Posted on 11 November 2013 by La Habra Journal
When sophomore Emily Sonny made it to Sonora High as a freshman last season, she had no volleyball experience.
A credit to natural athleticism and a quick learning curve, a year later Emily is now one of the main focal points of the Sonora girls’ varsity volleyball team.
It doesn’t hurt that she’s tall, which has been a rarity at Sonora in the sport.
“She’s made strides in leaps and bounds, I remember noticing her in our freshman camp because we don’t get a lot of height in our school,” said Andy Johnson, Sonora head coach. “She looked rough, but she’s just a natural athlete, so she can make plays without knowing the sport.”
The culmination of those strides to this point, came in the final three games of the season in which Emily made her presence felt with blocks on the front line, digs and passing from the back line and kills from all over.
In the team’s second game against La Habra in the Freeway League, Emily’s impact played a major role in her team’s sweep of the Lady Highlanders.
The following Tuesday, in the team’s final game of the regular season, Emily was dominant in the third set, tallying eight kills to complete another sweep, this time over Sunny Hills.
“I felt like this was our chance for CIF, I was playing, but I wasn’t feeling happy about it,” Emily said about the Sunny Hills match. “[Coach Johnson] told me to be happy, and I thought to myself that it was my time to shine and I wasn’t ready to transition to water polo yet.”
Emily has had plenty of those moments this season, a direct result of the hard work and dedication that she’s put into each practice.
While she and her coach have the same vision about her role on the team, they do disagree on one minor detail.
With Emily’s quick developmental pace, she believes that passing is the aspect of her game that she needs to improve upon.
“It has moved quickly and with passing, I haven’t learned technique yet, so my knees are beat up pretty bad,” she said. “It’s kind of hard because I was never taught the proper way to do things, like having the right arm swing, but I’m getting the hang of it. I’m going to play in club this year, so that should help.”
Johnson has a different view of that aspect.
“Watching her pass is really impressive, seeing her pass in practice allowed us to have her go all the way around on the court and since we made that change, a lot of our success is tied to that,” Johnson said. “But that’s what kind of a person she is, she sees what she feels is a weakness as something she needs to work on because she wants to be an all-around player.”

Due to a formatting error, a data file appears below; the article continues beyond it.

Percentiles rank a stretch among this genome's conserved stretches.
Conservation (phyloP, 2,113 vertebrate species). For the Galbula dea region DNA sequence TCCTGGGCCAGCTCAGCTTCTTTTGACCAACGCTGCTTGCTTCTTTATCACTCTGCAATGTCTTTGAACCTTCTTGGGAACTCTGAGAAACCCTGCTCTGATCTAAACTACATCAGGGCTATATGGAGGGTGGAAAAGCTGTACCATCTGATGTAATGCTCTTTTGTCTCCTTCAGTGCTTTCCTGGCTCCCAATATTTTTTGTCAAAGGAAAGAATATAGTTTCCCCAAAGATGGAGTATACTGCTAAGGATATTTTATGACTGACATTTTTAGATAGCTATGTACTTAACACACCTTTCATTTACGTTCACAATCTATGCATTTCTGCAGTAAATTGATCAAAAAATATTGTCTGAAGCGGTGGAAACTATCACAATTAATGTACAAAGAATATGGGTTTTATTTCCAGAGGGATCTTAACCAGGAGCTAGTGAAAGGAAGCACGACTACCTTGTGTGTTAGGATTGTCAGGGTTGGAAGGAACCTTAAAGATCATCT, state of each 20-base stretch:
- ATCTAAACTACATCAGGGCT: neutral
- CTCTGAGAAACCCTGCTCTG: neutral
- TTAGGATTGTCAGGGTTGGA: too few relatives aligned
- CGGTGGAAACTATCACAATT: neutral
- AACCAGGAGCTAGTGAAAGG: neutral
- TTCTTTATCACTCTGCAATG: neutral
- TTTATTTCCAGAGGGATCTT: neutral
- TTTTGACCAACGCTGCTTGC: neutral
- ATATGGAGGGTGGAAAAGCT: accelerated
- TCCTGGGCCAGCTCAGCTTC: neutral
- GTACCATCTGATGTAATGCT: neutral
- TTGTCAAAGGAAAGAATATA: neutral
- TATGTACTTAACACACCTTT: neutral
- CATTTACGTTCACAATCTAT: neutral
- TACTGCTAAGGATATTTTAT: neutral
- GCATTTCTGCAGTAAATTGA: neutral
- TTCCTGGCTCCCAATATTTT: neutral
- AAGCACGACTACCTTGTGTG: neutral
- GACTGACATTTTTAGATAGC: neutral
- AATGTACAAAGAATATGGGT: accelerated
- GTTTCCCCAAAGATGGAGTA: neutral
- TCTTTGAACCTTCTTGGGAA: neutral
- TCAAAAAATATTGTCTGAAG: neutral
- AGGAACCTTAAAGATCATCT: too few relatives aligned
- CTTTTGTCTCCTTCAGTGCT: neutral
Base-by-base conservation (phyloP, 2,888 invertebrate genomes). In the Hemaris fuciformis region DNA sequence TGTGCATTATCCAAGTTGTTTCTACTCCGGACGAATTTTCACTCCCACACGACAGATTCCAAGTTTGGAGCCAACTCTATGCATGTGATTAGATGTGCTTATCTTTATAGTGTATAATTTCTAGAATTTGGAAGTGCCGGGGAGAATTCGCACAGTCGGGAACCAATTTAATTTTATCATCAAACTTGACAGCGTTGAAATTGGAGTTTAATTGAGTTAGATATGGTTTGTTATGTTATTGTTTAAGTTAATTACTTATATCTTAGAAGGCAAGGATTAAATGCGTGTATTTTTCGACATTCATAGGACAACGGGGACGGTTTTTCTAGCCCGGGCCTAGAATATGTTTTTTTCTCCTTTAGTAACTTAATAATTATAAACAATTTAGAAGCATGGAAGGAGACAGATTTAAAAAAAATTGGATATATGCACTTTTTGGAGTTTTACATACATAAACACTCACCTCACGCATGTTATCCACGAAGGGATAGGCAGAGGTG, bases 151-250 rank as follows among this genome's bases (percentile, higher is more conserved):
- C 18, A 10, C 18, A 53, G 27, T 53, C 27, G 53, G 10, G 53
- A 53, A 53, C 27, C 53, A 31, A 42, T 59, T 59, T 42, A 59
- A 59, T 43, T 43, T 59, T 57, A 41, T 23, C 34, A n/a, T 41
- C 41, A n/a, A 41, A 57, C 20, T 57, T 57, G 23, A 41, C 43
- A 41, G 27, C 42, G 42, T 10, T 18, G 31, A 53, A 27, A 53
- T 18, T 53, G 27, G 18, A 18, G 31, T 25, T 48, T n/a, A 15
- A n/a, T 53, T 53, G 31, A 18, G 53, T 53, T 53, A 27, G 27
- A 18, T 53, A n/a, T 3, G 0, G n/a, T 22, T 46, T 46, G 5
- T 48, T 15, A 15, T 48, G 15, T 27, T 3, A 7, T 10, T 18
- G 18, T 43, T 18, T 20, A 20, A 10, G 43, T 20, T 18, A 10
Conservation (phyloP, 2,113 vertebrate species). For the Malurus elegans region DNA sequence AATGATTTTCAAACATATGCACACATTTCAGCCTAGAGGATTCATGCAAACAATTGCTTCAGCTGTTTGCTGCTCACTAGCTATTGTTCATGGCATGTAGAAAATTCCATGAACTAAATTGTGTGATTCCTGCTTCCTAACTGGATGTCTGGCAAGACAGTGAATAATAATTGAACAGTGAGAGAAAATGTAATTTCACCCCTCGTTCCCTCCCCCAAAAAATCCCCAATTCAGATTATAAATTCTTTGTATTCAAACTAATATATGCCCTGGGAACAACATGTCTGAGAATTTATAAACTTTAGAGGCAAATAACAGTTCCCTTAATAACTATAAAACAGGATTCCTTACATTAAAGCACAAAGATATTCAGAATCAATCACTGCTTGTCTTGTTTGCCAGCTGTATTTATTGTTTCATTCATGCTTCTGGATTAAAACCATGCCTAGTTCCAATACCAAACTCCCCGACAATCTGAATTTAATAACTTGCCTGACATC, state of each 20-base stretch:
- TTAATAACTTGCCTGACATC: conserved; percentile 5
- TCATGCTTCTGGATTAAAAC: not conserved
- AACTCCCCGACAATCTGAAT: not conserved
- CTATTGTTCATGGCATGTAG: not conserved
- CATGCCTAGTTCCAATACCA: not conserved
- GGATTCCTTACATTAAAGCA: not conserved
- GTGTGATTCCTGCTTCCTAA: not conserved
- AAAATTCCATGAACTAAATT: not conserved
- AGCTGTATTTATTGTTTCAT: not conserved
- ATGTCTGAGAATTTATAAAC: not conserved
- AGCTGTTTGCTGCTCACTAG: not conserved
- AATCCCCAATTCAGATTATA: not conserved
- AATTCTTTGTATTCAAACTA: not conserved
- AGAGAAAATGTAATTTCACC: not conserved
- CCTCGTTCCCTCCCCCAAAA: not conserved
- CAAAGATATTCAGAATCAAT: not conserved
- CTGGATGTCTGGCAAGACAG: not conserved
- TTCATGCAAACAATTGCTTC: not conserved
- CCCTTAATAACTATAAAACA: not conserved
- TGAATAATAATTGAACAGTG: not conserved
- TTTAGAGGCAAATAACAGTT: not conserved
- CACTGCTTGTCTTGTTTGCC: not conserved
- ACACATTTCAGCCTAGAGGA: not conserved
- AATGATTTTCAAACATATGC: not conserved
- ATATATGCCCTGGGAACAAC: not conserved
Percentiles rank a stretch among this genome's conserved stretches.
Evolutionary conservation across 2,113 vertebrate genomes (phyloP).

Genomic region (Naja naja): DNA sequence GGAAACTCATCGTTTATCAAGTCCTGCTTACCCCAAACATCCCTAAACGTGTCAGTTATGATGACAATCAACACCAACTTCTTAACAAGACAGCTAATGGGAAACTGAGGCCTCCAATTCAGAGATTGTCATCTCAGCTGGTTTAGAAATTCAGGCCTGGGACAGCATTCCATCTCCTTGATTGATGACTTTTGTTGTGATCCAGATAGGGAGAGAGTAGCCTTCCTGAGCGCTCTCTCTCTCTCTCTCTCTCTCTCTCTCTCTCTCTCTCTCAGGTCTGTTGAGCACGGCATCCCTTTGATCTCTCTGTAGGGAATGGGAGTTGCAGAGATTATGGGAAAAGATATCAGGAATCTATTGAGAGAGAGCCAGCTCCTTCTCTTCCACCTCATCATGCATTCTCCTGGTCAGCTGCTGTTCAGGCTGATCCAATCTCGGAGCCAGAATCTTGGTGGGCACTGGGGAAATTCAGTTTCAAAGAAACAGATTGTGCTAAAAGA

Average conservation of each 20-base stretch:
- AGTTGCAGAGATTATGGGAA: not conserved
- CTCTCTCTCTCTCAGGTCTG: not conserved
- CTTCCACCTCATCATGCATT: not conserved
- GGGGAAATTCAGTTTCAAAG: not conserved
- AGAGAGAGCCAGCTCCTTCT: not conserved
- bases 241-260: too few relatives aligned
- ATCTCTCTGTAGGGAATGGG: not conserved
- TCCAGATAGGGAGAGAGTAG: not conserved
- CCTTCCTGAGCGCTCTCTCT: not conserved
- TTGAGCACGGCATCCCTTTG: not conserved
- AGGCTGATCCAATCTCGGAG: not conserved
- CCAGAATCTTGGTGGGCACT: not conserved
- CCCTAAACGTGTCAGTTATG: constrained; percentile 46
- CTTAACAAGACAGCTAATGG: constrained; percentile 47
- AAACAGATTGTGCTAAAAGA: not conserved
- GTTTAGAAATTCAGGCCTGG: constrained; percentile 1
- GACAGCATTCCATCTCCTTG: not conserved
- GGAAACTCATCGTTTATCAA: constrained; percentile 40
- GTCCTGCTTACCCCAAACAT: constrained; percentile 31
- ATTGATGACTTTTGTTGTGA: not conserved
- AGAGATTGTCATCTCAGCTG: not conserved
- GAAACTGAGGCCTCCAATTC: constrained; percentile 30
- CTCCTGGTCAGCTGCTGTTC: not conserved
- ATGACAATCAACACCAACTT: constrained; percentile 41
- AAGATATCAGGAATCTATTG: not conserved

Emily first made it up to varsity during her freshman year when the team played playoff wild card game against Westridge, but because she injured her ankle the day of the match, she was unable to participate.
That small taste of a varsity game, plus the experience gained this year, have helped immensely when it comes to Emily’s development.
“I feel like I’ve done 10 times better than last year,” she said. “Being on varsity and being with better players and playing better players has been really tough, but it’s been a great experience, it’s made me improve a lot quicker.”
Before playing volleyball, Emily had garnered a year of experience playing water polo, but wanted to try another sport in the fall while waiting for water polo season to come around.
When she entered the freshman camp, she said the welcoming nature of the other girls was what stood out to her and made her feel more comfortable.
“Doing volleyball is a good experience because everyone is really nice,” she said. “That’s probably how I got so far to this point, because everyone is so nice and uplifting. My freshman year, everyone was so welcoming, it felt like home to me.”
During her sophomore year, Emily enjoys studying and participating in Spanish class, as well as History and Geometry at times.
When she has free time from school and athletics, she enjoys drawing, which is a hobby she picked up through an art class in junior high school.
“I loved my teacher,” she said. “My dad is a great artist too, so I think that might be where it comes from.”
But Emily’s passion is for animals and it’s one that she would like to continue by pursuing a degree in animal science.
However, her goal of raising a steer may need to be put on hold for now due to her hectic athletics schedule.
To this point, Emily’s biggest role models are her parents because of all the support they’ve provided to her interests in both volleyball and water polo.
Within the sport of volleyball, she also looks up to Misty May-Treanor.
While Emily’s experience in the sport may still be small in comparison to some of her teammates, her contributions and eagerness to step up regardless of that experience have been a valuable asset to the Sonora volleyball program.
With the opportunity to further grow and improve in club volleyball and a return to Sonora for two more years, there’s good reason behind Johnson’s excitement in the near future.
“There are a lot of players that are naturally gifted athletically and some of those have a cocky attitude, or they can be a sloppy practice player,” Johnson said. “Emily is just the opposite of that. She’s a student of the game, she asks questions. We have maybe six sophomores on varsity that will continue to grow and she’s right there in the middle of it. It’s going to be exciting to watch them mature.”